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1 hour ago, A Phoenix said:

WILLIAM F. FRIEDMAN AND THE MANY BACONIAN-SHAKESPEAREAN CIPHERS

According to Mrs Gallup’s decipherments from Novum Organum Bacon reveals that he had used six ciphers in some of his works: the Bi-literal Cipher, the Word Cipher, Capital Letter Cipher, Clock Cipher, the Symbol Cipher and Anagrammatic Cipher. In the Hints to the Decipherer of The Greatest Work of Sir Francis Bacon its anonymous author William F. Friedman in reference to these six cipher systems prophesize that future generations will utilise them to bring forth more secrets about Bacon’s life and writings:

We know that at least six kinds of ciphers have to be found out. Of these, so much is known about four or five as to leave little doubt that the next generation will be able to unravel their long concealed secrets.1

1. Anon., Hints to the Decipherer of The Greatest Work of Sir Francis Bacon Baron of Verulam Viscount St. Alban (Riverbank Laboratories, Geneva, Illinois, 1916), p. 15. See the anonymous unpublished fifty page typescript The Fundamental Principles of the Baconian Ciphers  And Application To Books Of The sixteenth And Seventeenth Centuries Compiled  by George Fabyan (Copyright 1916 By George Fabyan), pages unnumbered (p. 31) for which a brief definition is given for each of these six ciphers.

Paper:   https://www.academia.edu/81465877/The_Fraudulent_Friedmans_The_Bacon_Ciphers_in_the_Shakespeare_Works

Video:   https://www.youtube.com/watch?v=fc2ErlSmmjI&t=9s

For all the Riverbank Publications please see https://gorhambury.org/  a very unique website with its stated purpose: To use technology in a novel way to expose the secret writings of Sir Francis to the world, presenting visualizations in such a way as to eliminate any possible doubt about Validity.

 

 

Hi A Phoenix

This quote from Friedman (in his younger days?) suggests that he once sincerely regarded FB as a genius. He then becomes director of cryptography for the SIS and later the NSA. After which, he disavows the very quest he embarked on at the beginning of his career. Forgive my naive and simplified rendering. Was it greed or blackmail?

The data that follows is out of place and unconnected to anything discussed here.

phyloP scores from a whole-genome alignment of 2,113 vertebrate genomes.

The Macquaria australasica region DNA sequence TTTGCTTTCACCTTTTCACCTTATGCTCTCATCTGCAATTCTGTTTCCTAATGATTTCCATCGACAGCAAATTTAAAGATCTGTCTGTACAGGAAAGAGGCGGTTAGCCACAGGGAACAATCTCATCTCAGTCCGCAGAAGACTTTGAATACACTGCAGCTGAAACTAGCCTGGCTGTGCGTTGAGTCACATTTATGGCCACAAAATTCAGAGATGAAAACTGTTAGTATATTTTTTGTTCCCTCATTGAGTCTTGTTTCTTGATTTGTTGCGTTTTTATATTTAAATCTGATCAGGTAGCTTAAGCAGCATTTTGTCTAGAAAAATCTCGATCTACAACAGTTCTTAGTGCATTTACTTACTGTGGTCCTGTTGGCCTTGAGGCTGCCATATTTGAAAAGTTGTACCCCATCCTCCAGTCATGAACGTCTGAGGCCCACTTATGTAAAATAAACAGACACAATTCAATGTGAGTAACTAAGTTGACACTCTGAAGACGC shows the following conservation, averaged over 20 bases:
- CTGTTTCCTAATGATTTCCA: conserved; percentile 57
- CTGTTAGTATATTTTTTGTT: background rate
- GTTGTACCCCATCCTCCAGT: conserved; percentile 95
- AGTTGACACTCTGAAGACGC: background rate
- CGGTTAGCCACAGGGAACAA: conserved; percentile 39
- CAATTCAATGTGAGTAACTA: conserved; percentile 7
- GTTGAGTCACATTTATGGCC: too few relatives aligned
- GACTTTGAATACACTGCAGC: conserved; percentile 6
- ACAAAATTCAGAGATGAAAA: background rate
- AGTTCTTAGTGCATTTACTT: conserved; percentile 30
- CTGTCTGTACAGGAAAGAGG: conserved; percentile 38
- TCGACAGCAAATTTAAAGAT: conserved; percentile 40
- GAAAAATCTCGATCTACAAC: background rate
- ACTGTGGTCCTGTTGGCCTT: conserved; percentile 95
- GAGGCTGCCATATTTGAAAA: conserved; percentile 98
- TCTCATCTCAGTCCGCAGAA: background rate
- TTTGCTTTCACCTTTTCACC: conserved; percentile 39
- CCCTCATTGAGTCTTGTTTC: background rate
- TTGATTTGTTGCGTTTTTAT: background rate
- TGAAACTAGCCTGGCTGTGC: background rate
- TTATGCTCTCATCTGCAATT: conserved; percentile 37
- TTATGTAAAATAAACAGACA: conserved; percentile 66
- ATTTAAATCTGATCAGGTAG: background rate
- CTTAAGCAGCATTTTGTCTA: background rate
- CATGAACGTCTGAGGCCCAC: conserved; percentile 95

https://www.nsa.gov/History/Cryptologic-History/Historical-Figures/Historical-Figures-View/Article/1623026/william-f-friedman/

Edited by Eric Roberts
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ELIZABETH WELLS GALLUP, THE FRIEDMANS AND THE BACON BI-LITERAL CIPHER  

Hi Eric,

Yes the quote was from the time when the Friedmans were at Riverbank from 1916-20. 

The presence of Bacon’s Biliteral Cipher was announced to the world in a series of volumes published by the remarkable Elizabeth Wells Gallup entitled The Bi-literal Cypher of Sir Francis Bacon Discovered in his Works. On examining the prefatory material of the 1623 Shakespeare First Folio Gallup deciphered a series of revelations about Francis Bacon’s secret life and enormous corpus of writings revealing that not only was he the secret author of the Shakespeare works but also the works published in the names of among others Spenser, Greene, and Marlowe, and that he was the concealed royal son of Queen Elizabeth and Robert Dudley, Earl of Leicester.

News of these revelations soon reached the ears of Colonel George Fabyan who had had set up his  Riverbank estate located west of Chicago which is still shrouded in secrecy and mystery to the present day. It was here that Colonel Fabyan provided Gallup with a staff and extensive resources to continue her investigations into the Bacon Bi-literal Cipher and its presence in the Shakespeare works and other Baconian publications set forth anonymously or in the names of others. She was afterwards joined at Riverbank by William F. Friedman and his future wife Elizebeth Smith, the widely acclaimed duo who went on to become the two greatest cryptographers of the twentieth century and the authors of The Shakespearean Ciphers Examined.

The years spent by the Friedmans at Riverbank are not well-documented and what we know or believe of their time there almost entirely derives from the story told by the Friedmans themselves in a series of unpublished manuscripts and lectures and their book The Shakespearean Ciphers Examined.   

For the next few years the Friedmans worked closely alongside Elizabeth Wells Gallup assisting her in a complex and minute study of the Bacon Bi-literal Cipher and its links to the Shakespeare First Folio and soon after the Friedmans were appointed the joints Heads of the Riverbank Department of Ciphers.

During this period the Riverbank Cipher Department headed by the Friedmans produced a series of pamphlets known as the Riverbank Laboratories Publications on Cryptography. These comprise of a series of important ground-breaking technical monographs dealing with cryptography and cryptanalysis and several dealing with Gallup’s work on the Bacon Bi-literal Cipher. A number of the volumes on the Bacon Bi-literal Cipher were issued anonymously and the identity of their author (s), who were of course known to the Friedmans, remain unknown to the world at large to the present day.